One of the challenges of doing a PhD is that you have very few deadlines--except the ones you set yourself. No one is going to make sure you’re studying for quals, writing your dissertation, or working on your seminar papers. Here are our best tips to stop procrastinating and get to work.
The first thing to do it take note of your procrastination habits. Notice when you procrastinate the most. Are there any patterns or common triggers? What type of work do you put off? Are there certain times of day when you are more easily distracted? Examining how and when you procrastinate will help you figure out how big a problem it is and help you develop a strategy to combat these tendencies.
The next step is to be real with yourself. It’s easy to say you’ll put something off until you feel like it, but in reality, you will probably never feel like doing this work. It doesn’t matter if it’s tomorrow, or the next day, or the next. The best thing to do is just start now and get it done.
Breaking a big project into smaller steps can make it seem less daunting and more achievable. When you have small, specific tasks on your to-do list it’s easier to “just get started.” This method also forces you to think through the entire project before you start. Once you break a task up into its steps, you can better predict what steps you might need help with or where you might get stuck. By thinking through potential challenges ahead of time you’re less likely to lose your motivation when something takes longer than expected.
As you work through the steps of a project, focus only on the small part of the task you are doing right now. Resist the urge to think too far ahead to the next step. That’s when you’re likely to get overwhelmed and procrastinating again. Focusing only on this step of the project also means not multitasking. Turn your phone off, or better yet, hide it. If you are someone who really struggles with distractions online, you might have to take more drastic measures like turning your router off or using browser extensions which limit your time on certain websites. You can also take a low tech approach and ask a (very trusted) friend change your social media passwords so you can’t log on until you finish your work.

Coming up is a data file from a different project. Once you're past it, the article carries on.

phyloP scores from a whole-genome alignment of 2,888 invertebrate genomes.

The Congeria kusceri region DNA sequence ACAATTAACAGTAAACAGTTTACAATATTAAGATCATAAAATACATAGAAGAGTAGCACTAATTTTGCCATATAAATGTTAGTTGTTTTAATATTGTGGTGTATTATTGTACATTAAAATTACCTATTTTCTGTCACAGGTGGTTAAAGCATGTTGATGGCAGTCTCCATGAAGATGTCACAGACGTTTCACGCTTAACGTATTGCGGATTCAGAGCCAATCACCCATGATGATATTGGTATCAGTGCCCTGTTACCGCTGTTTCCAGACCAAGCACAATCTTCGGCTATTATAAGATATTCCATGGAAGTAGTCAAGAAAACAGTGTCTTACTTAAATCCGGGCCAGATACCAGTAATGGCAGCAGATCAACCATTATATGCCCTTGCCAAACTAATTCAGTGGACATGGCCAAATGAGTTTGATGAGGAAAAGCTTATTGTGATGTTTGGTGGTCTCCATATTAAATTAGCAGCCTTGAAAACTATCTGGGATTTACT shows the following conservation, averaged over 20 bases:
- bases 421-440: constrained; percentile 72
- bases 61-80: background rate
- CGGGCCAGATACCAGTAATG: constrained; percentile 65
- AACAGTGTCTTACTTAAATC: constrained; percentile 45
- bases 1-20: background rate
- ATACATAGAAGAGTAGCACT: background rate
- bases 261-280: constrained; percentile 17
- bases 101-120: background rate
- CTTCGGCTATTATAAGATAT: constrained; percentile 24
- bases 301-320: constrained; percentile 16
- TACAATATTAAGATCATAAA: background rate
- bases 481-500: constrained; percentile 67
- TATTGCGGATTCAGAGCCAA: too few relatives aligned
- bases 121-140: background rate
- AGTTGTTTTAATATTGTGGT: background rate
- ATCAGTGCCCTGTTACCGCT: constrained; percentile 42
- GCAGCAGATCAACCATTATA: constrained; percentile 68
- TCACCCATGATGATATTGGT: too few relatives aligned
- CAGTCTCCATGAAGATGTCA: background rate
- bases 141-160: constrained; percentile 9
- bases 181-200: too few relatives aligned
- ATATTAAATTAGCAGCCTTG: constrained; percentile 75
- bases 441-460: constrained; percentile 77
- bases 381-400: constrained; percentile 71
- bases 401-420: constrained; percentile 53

Another way to stop procrastinating is by finding yourselfan accountability buddy. In academia, you are often working by yourself on a project with self-set deadlines. It’s easy to keep putting things off day after day until a week goes by and you haven’t made any progress on the project. Find a friend working towards a similar goal and agree to keep each other on track. Set weekly meetings to talk about what you’ve accomplished since last week and what you plan to do next week. Your buddy can also suggest resources if you’re feeling stuck or offer motivation if you’re uninspired.
When you finally finish your project take a moment to reflect and focus on the sense of accomplishment you get from finishing. Use this feeling to motivate you when you want to procrastinate. Many people also find it helpful to give themselves some sort of reward for finishing, like watching a movie or reading a book for pleasure--something they usually do to procrastinate.
If these strategies fail, at least make sure your procrastination is productive. You could build your online presence by creating a professional social media account or update your CV. Other productive forms of procrastination include reading the latest news in your field, career advice articles, and pop science articles. These activities, while likely not related to the task you are putting off, are still a productive use of your time and will help advance your career.
Breaking the procrastination habit takes work and won’t happen overnight. But if you are patient, you will eventually develop better habits.